The bus journey to work and back isn’t just a practicality- it offers me ample time to examine humans of all shapes, dialects and sizes. On some elusive yet worthy days, I share magical moments with strangers I know I’ll probably never see again. Those moments are enough to outweigh the increasing fare costs, harassment and waiting times that occupy the life of the commuter.
A few weeks ago, during my thirty minute wait at the interchange, I was approached by a man who I later learned was called Paddy. Keeping his distance, he initially came over to ask for some change, so I obliged naturally. This very basic interaction somehow developed into a pretty substantial talk. I mean, we talked right until my bus came about a plethora of things including his life, my life, the life of the average Joe scraping together pennies in Britain and the beautiful Tories to which we direct no frustrations at all… Paddy was really grateful that I took the time to talk to him- I know this because he told me this several times and also that it was nice to just be able to talk to people sometimes without being judged and dismissed from the onset. He also said that he accepted his place in life and didn’t blame anybody but himself for putting himself there- Paddy made it very clear that he wasn’t homeless, that a small stint of rebelliousness in his youth resulted in the tarnishing of his criminal record and thus the problematic cycle of unemployment. Paddy also said that some mornings he wakes up and wonders why he’s stuck around.
From just a few details, I was able to paint a pretty clear picture of Paddy’s existence. I found that as much as it deeply upset me to hear somebody admit to finding solace in the idea of death, I didn’t pity him. Instead, I imagined all the people who spent their days forging an obliviousness to the very tangible Paddy on his journey around the city and pitied them. Not for failing to provide him with money, but rather for failing to see him as a human being.
Isn’t it strange that dehumanisation (the very same process related to, for example, The Holocaust), is still so prevalent today? Human beings who, for all we know, have been dealt the worst of cards in life still find the strength to wake up and deal with the prejudice hundreds of years in the making. Human beings just like me and you. We don’t know each other’s stories and yet we’re so quick to formulate a mental template to justify ignorance or avoidance. To ignore the problems that are mental health issues, unemployment, homelessness or addiction aren’t to fix them.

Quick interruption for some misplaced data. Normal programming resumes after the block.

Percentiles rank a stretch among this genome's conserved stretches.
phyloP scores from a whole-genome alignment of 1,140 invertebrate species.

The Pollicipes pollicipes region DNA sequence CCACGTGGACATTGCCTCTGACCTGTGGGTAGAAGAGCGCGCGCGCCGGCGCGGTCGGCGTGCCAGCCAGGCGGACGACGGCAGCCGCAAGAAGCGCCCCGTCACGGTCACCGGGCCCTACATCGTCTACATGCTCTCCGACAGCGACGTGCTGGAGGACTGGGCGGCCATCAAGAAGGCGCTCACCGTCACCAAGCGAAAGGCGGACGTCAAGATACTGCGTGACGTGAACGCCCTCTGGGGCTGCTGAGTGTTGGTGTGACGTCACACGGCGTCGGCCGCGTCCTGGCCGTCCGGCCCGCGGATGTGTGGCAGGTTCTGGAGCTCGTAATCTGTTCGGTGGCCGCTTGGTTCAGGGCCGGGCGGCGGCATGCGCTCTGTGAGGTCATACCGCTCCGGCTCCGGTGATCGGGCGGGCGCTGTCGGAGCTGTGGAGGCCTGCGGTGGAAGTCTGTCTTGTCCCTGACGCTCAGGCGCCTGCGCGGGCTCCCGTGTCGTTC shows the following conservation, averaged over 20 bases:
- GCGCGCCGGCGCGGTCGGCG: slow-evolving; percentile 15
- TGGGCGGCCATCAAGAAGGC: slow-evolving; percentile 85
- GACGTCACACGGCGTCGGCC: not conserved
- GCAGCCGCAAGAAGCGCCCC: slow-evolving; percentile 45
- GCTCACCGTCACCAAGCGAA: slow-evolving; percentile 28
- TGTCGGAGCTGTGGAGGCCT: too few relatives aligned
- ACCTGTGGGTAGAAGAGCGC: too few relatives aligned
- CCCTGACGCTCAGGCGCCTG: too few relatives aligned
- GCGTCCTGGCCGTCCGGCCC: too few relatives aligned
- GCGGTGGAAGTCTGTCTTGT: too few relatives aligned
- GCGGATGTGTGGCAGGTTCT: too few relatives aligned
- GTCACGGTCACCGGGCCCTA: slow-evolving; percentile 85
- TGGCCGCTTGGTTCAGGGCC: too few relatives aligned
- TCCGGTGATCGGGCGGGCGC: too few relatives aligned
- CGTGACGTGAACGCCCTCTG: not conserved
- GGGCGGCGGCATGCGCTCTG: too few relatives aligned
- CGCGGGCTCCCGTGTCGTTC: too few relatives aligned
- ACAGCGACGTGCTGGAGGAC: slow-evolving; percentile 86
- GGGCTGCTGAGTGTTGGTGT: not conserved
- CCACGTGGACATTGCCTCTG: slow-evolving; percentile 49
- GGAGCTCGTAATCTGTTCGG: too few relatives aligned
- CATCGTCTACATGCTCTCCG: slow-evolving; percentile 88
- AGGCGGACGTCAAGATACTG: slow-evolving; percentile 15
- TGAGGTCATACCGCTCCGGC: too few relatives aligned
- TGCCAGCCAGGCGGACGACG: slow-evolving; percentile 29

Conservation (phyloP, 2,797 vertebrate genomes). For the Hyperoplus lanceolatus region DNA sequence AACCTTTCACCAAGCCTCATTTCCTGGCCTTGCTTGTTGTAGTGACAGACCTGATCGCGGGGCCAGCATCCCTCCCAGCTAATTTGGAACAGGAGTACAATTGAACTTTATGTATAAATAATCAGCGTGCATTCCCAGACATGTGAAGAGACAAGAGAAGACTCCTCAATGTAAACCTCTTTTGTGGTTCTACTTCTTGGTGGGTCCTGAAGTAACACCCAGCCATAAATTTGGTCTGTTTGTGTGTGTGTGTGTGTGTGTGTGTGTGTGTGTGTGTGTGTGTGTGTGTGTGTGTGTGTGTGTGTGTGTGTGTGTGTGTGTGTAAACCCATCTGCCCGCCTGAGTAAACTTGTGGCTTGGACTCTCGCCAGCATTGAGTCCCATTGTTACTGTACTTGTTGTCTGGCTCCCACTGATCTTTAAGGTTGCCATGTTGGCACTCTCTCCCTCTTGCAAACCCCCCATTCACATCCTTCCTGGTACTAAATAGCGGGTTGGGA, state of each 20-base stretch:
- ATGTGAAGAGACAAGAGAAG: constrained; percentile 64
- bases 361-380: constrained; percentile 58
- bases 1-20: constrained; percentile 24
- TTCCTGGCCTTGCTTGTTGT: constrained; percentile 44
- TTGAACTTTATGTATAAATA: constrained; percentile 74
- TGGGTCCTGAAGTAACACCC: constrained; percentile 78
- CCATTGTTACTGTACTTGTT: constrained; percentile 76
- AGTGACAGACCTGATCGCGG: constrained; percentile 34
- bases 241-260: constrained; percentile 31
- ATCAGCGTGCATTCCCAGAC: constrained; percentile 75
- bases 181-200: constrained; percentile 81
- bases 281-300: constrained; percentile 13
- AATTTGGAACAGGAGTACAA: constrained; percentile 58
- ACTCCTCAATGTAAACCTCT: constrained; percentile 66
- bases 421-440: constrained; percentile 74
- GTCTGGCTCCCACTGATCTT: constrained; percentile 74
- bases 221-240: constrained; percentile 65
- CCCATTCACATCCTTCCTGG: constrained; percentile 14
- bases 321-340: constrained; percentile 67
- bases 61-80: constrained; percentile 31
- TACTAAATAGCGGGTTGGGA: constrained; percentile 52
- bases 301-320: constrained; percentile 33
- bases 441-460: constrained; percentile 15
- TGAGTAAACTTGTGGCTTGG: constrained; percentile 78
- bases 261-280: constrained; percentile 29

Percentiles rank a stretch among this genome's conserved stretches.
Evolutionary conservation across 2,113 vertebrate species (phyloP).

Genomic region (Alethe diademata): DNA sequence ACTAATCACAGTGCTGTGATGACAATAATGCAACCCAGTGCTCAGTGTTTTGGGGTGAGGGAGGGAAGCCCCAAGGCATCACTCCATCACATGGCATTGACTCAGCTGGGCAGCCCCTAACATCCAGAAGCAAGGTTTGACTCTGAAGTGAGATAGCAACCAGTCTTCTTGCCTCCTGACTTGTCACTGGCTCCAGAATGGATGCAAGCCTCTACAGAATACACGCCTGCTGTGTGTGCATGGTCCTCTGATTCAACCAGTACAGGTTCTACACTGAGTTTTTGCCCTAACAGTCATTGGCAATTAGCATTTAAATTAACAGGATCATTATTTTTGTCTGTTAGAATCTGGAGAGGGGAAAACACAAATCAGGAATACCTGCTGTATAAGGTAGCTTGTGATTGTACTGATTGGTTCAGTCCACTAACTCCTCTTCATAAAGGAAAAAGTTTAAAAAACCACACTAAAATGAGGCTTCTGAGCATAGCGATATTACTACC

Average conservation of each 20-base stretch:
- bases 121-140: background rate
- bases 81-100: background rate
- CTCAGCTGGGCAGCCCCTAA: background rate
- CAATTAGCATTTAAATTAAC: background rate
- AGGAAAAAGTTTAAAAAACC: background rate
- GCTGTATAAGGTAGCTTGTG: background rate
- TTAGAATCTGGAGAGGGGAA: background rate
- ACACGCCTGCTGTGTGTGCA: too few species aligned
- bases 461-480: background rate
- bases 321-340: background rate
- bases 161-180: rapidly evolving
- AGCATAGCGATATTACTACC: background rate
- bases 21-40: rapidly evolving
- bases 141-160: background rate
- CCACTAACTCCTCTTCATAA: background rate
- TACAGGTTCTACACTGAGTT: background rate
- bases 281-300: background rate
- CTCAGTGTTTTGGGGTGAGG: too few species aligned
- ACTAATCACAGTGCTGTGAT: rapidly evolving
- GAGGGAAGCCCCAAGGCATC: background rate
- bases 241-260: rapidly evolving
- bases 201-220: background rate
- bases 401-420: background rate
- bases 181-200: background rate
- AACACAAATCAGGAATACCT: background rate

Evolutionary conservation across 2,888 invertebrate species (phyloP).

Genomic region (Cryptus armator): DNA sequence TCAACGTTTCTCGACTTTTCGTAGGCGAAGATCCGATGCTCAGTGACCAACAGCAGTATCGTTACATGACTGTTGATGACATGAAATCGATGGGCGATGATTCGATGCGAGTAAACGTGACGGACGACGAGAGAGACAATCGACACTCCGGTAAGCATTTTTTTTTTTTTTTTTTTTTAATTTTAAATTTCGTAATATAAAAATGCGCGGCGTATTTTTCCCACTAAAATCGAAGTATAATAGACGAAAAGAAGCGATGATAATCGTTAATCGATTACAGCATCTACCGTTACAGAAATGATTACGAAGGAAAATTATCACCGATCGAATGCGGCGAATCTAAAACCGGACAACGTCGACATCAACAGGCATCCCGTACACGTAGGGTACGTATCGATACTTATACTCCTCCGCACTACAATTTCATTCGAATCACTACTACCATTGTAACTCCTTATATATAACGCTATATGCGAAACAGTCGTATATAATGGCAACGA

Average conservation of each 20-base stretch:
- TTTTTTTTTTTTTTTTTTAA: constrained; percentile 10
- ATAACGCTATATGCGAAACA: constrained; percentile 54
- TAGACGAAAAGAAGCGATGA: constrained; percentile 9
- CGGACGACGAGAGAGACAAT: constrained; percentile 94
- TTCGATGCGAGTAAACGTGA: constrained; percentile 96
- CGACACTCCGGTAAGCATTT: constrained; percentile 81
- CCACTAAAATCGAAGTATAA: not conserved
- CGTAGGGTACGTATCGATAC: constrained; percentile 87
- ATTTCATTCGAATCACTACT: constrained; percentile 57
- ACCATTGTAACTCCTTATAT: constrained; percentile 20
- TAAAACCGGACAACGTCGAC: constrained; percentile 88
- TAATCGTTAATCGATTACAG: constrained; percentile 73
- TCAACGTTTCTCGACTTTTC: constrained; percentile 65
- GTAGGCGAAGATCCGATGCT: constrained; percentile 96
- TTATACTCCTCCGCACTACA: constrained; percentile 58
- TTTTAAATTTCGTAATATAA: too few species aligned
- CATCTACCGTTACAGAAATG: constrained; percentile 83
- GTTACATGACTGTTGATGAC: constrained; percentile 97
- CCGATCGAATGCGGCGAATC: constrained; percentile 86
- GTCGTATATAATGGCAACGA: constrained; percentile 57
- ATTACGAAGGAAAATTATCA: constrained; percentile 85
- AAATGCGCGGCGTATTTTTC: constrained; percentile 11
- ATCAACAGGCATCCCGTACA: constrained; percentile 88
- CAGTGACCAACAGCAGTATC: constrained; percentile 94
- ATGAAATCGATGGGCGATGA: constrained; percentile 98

Depression, as we all know, is an ugly illness that can drag you down to your lowest and loneliest. The faces of friends and family become a distant circle of people you want to confide in, but feel you can’t. I’ve watched many loved ones face their own personal downward spirals into the darkest places as well as clawed at the walls from the inside, too. It occurred to me, however, that Paddy and many others face this journey practically alone. Who’s there to intervene and get him help? Who would notice if Paddy wasn’t around tomorrow? Would anybody even care?
The scariest thing to consider is that with enough ignorance, a person can be led to believe that they’re not worthy of being seen. Who are we to determine this? No person should be invisible. Eventually, they’ll no longer exist thanks to our failure to show at least a moment of compassion in passing. To be acknowledged with eye contact is a small victory for somebody so used to being overlooked, at least that’s what I gathered from Paddy who I’ve not since encountered.
Talking to Paddy really stirred something in me, a frustration that has led to this spontaneous ‘rant’ because I don’t really know where else to put these feelings. In a city as diverse and yet divided as Bradford, we owe it to ourselves to experience in full the gratification of beauty in our differences. Instead we file on, earphones embedded in our skulls and music drowning out most chances of communication with others. What a beautiful life we’re missing out on.